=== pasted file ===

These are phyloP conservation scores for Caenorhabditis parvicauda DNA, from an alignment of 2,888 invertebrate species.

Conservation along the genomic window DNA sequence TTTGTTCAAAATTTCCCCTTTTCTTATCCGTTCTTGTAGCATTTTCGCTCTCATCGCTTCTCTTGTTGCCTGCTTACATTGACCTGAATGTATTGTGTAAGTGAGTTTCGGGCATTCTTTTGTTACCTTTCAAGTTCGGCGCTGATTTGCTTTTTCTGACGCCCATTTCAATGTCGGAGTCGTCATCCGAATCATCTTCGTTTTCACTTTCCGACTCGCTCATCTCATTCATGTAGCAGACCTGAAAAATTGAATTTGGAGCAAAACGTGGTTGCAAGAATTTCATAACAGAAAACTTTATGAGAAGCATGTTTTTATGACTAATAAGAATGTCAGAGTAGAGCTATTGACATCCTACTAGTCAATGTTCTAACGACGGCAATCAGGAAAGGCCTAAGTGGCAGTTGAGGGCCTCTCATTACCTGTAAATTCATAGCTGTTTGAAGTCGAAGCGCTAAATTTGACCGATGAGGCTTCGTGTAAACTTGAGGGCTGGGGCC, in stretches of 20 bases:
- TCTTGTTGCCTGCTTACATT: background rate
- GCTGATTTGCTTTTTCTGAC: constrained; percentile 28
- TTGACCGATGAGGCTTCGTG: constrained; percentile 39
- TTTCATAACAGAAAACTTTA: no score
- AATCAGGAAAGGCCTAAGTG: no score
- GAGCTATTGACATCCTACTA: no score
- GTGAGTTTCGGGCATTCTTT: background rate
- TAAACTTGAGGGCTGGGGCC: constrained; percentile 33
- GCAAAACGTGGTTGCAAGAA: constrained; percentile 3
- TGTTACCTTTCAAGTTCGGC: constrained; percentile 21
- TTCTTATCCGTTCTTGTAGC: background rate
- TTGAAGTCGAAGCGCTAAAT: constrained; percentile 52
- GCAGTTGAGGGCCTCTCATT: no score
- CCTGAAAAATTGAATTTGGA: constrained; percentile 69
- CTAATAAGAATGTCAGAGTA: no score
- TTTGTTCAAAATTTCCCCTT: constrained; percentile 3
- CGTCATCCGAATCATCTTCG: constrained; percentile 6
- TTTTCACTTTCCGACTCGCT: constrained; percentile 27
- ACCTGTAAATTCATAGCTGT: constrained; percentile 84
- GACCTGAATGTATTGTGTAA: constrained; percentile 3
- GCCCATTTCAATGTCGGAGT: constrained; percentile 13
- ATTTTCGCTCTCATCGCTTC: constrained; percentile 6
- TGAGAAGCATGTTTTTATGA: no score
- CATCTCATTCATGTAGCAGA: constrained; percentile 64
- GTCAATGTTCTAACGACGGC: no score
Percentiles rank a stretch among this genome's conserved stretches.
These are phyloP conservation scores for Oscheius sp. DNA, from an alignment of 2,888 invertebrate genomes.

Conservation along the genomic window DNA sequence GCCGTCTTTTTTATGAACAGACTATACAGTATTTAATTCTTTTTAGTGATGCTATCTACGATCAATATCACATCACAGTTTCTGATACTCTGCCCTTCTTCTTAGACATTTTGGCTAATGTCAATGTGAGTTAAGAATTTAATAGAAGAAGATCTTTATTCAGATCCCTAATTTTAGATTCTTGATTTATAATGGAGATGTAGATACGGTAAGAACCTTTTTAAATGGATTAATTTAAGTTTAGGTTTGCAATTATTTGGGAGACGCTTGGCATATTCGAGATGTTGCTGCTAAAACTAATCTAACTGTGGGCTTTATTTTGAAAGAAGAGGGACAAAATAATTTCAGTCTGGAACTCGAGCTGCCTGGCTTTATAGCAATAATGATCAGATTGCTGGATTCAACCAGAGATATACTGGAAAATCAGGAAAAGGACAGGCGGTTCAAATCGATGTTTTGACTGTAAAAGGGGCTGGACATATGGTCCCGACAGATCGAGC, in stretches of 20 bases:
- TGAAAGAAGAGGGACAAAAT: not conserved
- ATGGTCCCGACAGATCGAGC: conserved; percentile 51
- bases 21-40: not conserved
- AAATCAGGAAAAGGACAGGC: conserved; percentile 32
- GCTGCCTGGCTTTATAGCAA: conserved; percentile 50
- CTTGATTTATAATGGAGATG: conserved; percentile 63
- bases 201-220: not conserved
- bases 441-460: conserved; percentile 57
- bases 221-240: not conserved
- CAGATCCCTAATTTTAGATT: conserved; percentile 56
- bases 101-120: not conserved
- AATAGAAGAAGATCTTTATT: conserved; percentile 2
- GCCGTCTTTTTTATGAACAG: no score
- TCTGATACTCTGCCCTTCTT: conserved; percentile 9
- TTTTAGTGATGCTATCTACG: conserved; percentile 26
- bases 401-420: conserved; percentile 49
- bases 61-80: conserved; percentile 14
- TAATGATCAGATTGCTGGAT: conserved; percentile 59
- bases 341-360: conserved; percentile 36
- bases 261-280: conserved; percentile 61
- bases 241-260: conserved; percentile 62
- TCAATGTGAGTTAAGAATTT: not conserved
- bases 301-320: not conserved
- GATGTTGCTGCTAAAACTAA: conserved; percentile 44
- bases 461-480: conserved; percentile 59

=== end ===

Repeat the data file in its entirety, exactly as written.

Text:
These are phyloP conservation scores for Caenorhabditis parvicauda DNA, from an alignment of 2,888 invertebrate species.

Conservation along the genomic window DNA sequence TTTGTTCAAAATTTCCCCTTTTCTTATCCGTTCTTGTAGCATTTTCGCTCTCATCGCTTCTCTTGTTGCCTGCTTACATTGACCTGAATGTATTGTGTAAGTGAGTTTCGGGCATTCTTTTGTTACCTTTCAAGTTCGGCGCTGATTTGCTTTTTCTGACGCCCATTTCAATGTCGGAGTCGTCATCCGAATCATCTTCGTTTTCACTTTCCGACTCGCTCATCTCATTCATGTAGCAGACCTGAAAAATTGAATTTGGAGCAAAACGTGGTTGCAAGAATTTCATAACAGAAAACTTTATGAGAAGCATGTTTTTATGACTAATAAGAATGTCAGAGTAGAGCTATTGACATCCTACTAGTCAATGTTCTAACGACGGCAATCAGGAAAGGCCTAAGTGGCAGTTGAGGGCCTCTCATTACCTGTAAATTCATAGCTGTTTGAAGTCGAAGCGCTAAATTTGACCGATGAGGCTTCGTGTAAACTTGAGGGCTGGGGCC, in stretches of 20 bases:
- TCTTGTTGCCTGCTTACATT: background rate
- GCTGATTTGCTTTTTCTGAC: constrained; percentile 28
- TTGACCGATGAGGCTTCGTG: constrained; percentile 39
- TTTCATAACAGAAAACTTTA: no score
- AATCAGGAAAGGCCTAAGTG: no score
- GAGCTATTGACATCCTACTA: no score
- GTGAGTTTCGGGCATTCTTT: background rate
- TAAACTTGAGGGCTGGGGCC: constrained; percentile 33
- GCAAAACGTGGTTGCAAGAA: constrained; percentile 3
- TGTTACCTTTCAAGTTCGGC: constrained; percentile 21
- TTCTTATCCGTTCTTGTAGC: background rate
- TTGAAGTCGAAGCGCTAAAT: constrained; percentile 52
- GCAGTTGAGGGCCTCTCATT: no score
- CCTGAAAAATTGAATTTGGA: constrained; percentile 69
- CTAATAAGAATGTCAGAGTA: no score
- TTTGTTCAAAATTTCCCCTT: constrained; percentile 3
- CGTCATCCGAATCATCTTCG: constrained; percentile 6
- TTTTCACTTTCCGACTCGCT: constrained; percentile 27
- ACCTGTAAATTCATAGCTGT: constrained; percentile 84
- GACCTGAATGTATTGTGTAA: constrained; percentile 3
- GCCCATTTCAATGTCGGAGT: constrained; percentile 13
- ATTTTCGCTCTCATCGCTTC: constrained; percentile 6
- TGAGAAGCATGTTTTTATGA: no score
- CATCTCATTCATGTAGCAGA: constrained; percentile 64
- GTCAATGTTCTAACGACGGC: no score
Percentiles rank a stretch among this genome's conserved stretches.
These are phyloP conservation scores for Oscheius sp. DNA, from an alignment of 2,888 invertebrate genomes.

Conservation along the genomic window DNA sequence GCCGTCTTTTTTATGAACAGACTATACAGTATTTAATTCTTTTTAGTGATGCTATCTACGATCAATATCACATCACAGTTTCTGATACTCTGCCCTTCTTCTTAGACATTTTGGCTAATGTCAATGTGAGTTAAGAATTTAATAGAAGAAGATCTTTATTCAGATCCCTAATTTTAGATTCTTGATTTATAATGGAGATGTAGATACGGTAAGAACCTTTTTAAATGGATTAATTTAAGTTTAGGTTTGCAATTATTTGGGAGACGCTTGGCATATTCGAGATGTTGCTGCTAAAACTAATCTAACTGTGGGCTTTATTTTGAAAGAAGAGGGACAAAATAATTTCAGTCTGGAACTCGAGCTGCCTGGCTTTATAGCAATAATGATCAGATTGCTGGATTCAACCAGAGATATACTGGAAAATCAGGAAAAGGACAGGCGGTTCAAATCGATGTTTTGACTGTAAAAGGGGCTGGACATATGGTCCCGACAGATCGAGC, in stretches of 20 bases:
- TGAAAGAAGAGGGACAAAAT: not conserved
- ATGGTCCCGACAGATCGAGC: conserved; percentile 51
- bases 21-40: not conserved
- AAATCAGGAAAAGGACAGGC: conserved; percentile 32
- GCTGCCTGGCTTTATAGCAA: conserved; percentile 50
- CTTGATTTATAATGGAGATG: conserved; percentile 63
- bases 201-220: not conserved
- bases 441-460: conserved; percentile 57
- bases 221-240: not conserved
- CAGATCCCTAATTTTAGATT: conserved; percentile 56
- bases 101-120: not conserved
- AATAGAAGAAGATCTTTATT: conserved; percentile 2
- GCCGTCTTTTTTATGAACAG: no score
- TCTGATACTCTGCCCTTCTT: conserved; percentile 9
- TTTTAGTGATGCTATCTACG: conserved; percentile 26
- bases 401-420: conserved; percentile 49
- bases 61-80: conserved; percentile 14
- TAATGATCAGATTGCTGGAT: conserved; percentile 59
- bases 341-360: conserved; percentile 36
- bases 261-280: conserved; percentile 61
- bases 241-260: conserved; percentile 62
- TCAATGTGAGTTAAGAATTT: not conserved
- bases 301-320: not conserved
- GATGTTGCTGCTAAAACTAA: conserved; percentile 44
- bases 461-480: conserved; percentile 59